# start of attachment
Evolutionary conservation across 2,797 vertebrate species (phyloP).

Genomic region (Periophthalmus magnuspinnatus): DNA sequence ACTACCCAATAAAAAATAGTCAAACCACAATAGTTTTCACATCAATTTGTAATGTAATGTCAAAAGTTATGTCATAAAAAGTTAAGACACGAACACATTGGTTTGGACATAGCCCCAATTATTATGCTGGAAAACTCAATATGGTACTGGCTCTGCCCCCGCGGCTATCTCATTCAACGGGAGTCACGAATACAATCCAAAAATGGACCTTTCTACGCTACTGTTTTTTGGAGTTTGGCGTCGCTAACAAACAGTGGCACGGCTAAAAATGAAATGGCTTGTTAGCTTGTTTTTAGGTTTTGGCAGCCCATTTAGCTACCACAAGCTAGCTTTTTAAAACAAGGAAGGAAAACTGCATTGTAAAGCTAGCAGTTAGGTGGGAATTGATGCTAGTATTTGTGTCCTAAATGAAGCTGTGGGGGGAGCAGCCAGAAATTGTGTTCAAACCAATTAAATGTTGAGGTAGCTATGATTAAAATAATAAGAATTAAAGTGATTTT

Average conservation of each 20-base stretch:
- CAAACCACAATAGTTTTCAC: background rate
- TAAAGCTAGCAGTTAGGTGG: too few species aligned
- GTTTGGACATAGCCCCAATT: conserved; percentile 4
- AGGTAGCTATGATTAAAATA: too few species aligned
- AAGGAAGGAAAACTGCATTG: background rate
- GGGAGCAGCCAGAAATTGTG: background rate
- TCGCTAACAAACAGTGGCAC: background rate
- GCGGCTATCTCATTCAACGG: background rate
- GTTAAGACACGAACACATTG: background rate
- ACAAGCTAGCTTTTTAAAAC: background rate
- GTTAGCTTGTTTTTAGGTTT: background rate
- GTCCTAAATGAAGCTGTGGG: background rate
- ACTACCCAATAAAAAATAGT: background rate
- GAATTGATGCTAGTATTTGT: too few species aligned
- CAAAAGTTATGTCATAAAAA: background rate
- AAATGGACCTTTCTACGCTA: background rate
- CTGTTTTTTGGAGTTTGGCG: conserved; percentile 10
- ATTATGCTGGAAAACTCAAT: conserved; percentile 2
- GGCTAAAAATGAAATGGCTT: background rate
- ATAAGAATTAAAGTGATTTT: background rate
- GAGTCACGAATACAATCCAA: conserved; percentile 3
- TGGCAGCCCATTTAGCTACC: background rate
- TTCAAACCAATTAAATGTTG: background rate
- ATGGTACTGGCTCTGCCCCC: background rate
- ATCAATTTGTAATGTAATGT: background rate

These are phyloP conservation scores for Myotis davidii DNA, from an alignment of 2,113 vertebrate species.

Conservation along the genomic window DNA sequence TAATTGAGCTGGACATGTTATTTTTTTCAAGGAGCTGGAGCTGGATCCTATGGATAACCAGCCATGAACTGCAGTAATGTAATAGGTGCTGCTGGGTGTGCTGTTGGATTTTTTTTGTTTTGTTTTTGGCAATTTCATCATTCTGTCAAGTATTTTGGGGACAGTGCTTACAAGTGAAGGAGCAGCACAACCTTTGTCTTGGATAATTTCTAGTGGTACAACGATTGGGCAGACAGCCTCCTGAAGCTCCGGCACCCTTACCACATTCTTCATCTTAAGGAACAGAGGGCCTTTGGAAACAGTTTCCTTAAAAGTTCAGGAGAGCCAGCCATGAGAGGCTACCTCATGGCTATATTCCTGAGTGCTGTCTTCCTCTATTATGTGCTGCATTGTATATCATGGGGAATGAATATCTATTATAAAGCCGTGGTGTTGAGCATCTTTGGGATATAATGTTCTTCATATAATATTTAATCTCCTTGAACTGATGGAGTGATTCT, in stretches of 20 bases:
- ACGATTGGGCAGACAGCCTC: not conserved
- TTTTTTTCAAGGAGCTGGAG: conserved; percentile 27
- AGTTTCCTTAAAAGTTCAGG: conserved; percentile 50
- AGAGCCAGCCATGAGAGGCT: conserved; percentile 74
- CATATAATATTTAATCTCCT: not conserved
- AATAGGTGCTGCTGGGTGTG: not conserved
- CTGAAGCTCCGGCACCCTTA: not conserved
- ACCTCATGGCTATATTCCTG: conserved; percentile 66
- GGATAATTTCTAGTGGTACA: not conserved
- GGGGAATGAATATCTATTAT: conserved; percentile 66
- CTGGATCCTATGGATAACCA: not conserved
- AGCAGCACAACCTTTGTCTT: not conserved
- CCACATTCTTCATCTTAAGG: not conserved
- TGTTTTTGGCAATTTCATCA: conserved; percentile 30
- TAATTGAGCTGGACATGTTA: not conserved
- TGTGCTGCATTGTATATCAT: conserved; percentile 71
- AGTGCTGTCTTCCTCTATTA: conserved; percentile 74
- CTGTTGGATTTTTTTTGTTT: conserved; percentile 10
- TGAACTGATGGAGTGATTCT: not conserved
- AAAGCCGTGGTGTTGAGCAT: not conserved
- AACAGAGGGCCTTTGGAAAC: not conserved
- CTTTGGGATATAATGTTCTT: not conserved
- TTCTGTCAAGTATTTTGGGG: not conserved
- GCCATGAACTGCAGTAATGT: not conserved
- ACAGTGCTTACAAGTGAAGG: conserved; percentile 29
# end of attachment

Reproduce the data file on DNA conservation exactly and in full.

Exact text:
Evolutionary conservation across 2,797 vertebrate species (phyloP).

Genomic region (Periophthalmus magnuspinnatus): DNA sequence ACTACCCAATAAAAAATAGTCAAACCACAATAGTTTTCACATCAATTTGTAATGTAATGTCAAAAGTTATGTCATAAAAAGTTAAGACACGAACACATTGGTTTGGACATAGCCCCAATTATTATGCTGGAAAACTCAATATGGTACTGGCTCTGCCCCCGCGGCTATCTCATTCAACGGGAGTCACGAATACAATCCAAAAATGGACCTTTCTACGCTACTGTTTTTTGGAGTTTGGCGTCGCTAACAAACAGTGGCACGGCTAAAAATGAAATGGCTTGTTAGCTTGTTTTTAGGTTTTGGCAGCCCATTTAGCTACCACAAGCTAGCTTTTTAAAACAAGGAAGGAAAACTGCATTGTAAAGCTAGCAGTTAGGTGGGAATTGATGCTAGTATTTGTGTCCTAAATGAAGCTGTGGGGGGAGCAGCCAGAAATTGTGTTCAAACCAATTAAATGTTGAGGTAGCTATGATTAAAATAATAAGAATTAAAGTGATTTT

Average conservation of each 20-base stretch:
- CAAACCACAATAGTTTTCAC: background rate
- TAAAGCTAGCAGTTAGGTGG: too few species aligned
- GTTTGGACATAGCCCCAATT: conserved; percentile 4
- AGGTAGCTATGATTAAAATA: too few species aligned
- AAGGAAGGAAAACTGCATTG: background rate
- GGGAGCAGCCAGAAATTGTG: background rate
- TCGCTAACAAACAGTGGCAC: background rate
- GCGGCTATCTCATTCAACGG: background rate
- GTTAAGACACGAACACATTG: background rate
- ACAAGCTAGCTTTTTAAAAC: background rate
- GTTAGCTTGTTTTTAGGTTT: background rate
- GTCCTAAATGAAGCTGTGGG: background rate
- ACTACCCAATAAAAAATAGT: background rate
- GAATTGATGCTAGTATTTGT: too few species aligned
- CAAAAGTTATGTCATAAAAA: background rate
- AAATGGACCTTTCTACGCTA: background rate
- CTGTTTTTTGGAGTTTGGCG: conserved; percentile 10
- ATTATGCTGGAAAACTCAAT: conserved; percentile 2
- GGCTAAAAATGAAATGGCTT: background rate
- ATAAGAATTAAAGTGATTTT: background rate
- GAGTCACGAATACAATCCAA: conserved; percentile 3
- TGGCAGCCCATTTAGCTACC: background rate
- TTCAAACCAATTAAATGTTG: background rate
- ATGGTACTGGCTCTGCCCCC: background rate
- ATCAATTTGTAATGTAATGT: background rate

These are phyloP conservation scores for Myotis davidii DNA, from an alignment of 2,113 vertebrate species.

Conservation along the genomic window DNA sequence TAATTGAGCTGGACATGTTATTTTTTTCAAGGAGCTGGAGCTGGATCCTATGGATAACCAGCCATGAACTGCAGTAATGTAATAGGTGCTGCTGGGTGTGCTGTTGGATTTTTTTTGTTTTGTTTTTGGCAATTTCATCATTCTGTCAAGTATTTTGGGGACAGTGCTTACAAGTGAAGGAGCAGCACAACCTTTGTCTTGGATAATTTCTAGTGGTACAACGATTGGGCAGACAGCCTCCTGAAGCTCCGGCACCCTTACCACATTCTTCATCTTAAGGAACAGAGGGCCTTTGGAAACAGTTTCCTTAAAAGTTCAGGAGAGCCAGCCATGAGAGGCTACCTCATGGCTATATTCCTGAGTGCTGTCTTCCTCTATTATGTGCTGCATTGTATATCATGGGGAATGAATATCTATTATAAAGCCGTGGTGTTGAGCATCTTTGGGATATAATGTTCTTCATATAATATTTAATCTCCTTGAACTGATGGAGTGATTCT, in stretches of 20 bases:
- ACGATTGGGCAGACAGCCTC: not conserved
- TTTTTTTCAAGGAGCTGGAG: conserved; percentile 27
- AGTTTCCTTAAAAGTTCAGG: conserved; percentile 50
- AGAGCCAGCCATGAGAGGCT: conserved; percentile 74
- CATATAATATTTAATCTCCT: not conserved
- AATAGGTGCTGCTGGGTGTG: not conserved
- CTGAAGCTCCGGCACCCTTA: not conserved
- ACCTCATGGCTATATTCCTG: conserved; percentile 66
- GGATAATTTCTAGTGGTACA: not conserved
- GGGGAATGAATATCTATTAT: conserved; percentile 66
- CTGGATCCTATGGATAACCA: not conserved
- AGCAGCACAACCTTTGTCTT: not conserved
- CCACATTCTTCATCTTAAGG: not conserved
- TGTTTTTGGCAATTTCATCA: conserved; percentile 30
- TAATTGAGCTGGACATGTTA: not conserved
- TGTGCTGCATTGTATATCAT: conserved; percentile 71
- AGTGCTGTCTTCCTCTATTA: conserved; percentile 74
- CTGTTGGATTTTTTTTGTTT: conserved; percentile 10
- TGAACTGATGGAGTGATTCT: not conserved
- AAAGCCGTGGTGTTGAGCAT: not conserved
- AACAGAGGGCCTTTGGAAAC: not conserved
- CTTTGGGATATAATGTTCTT: not conserved
- TTCTGTCAAGTATTTTGGGG: not conserved
- GCCATGAACTGCAGTAATGT: not conserved
- ACAGTGCTTACAAGTGAAGG: conserved; percentile 29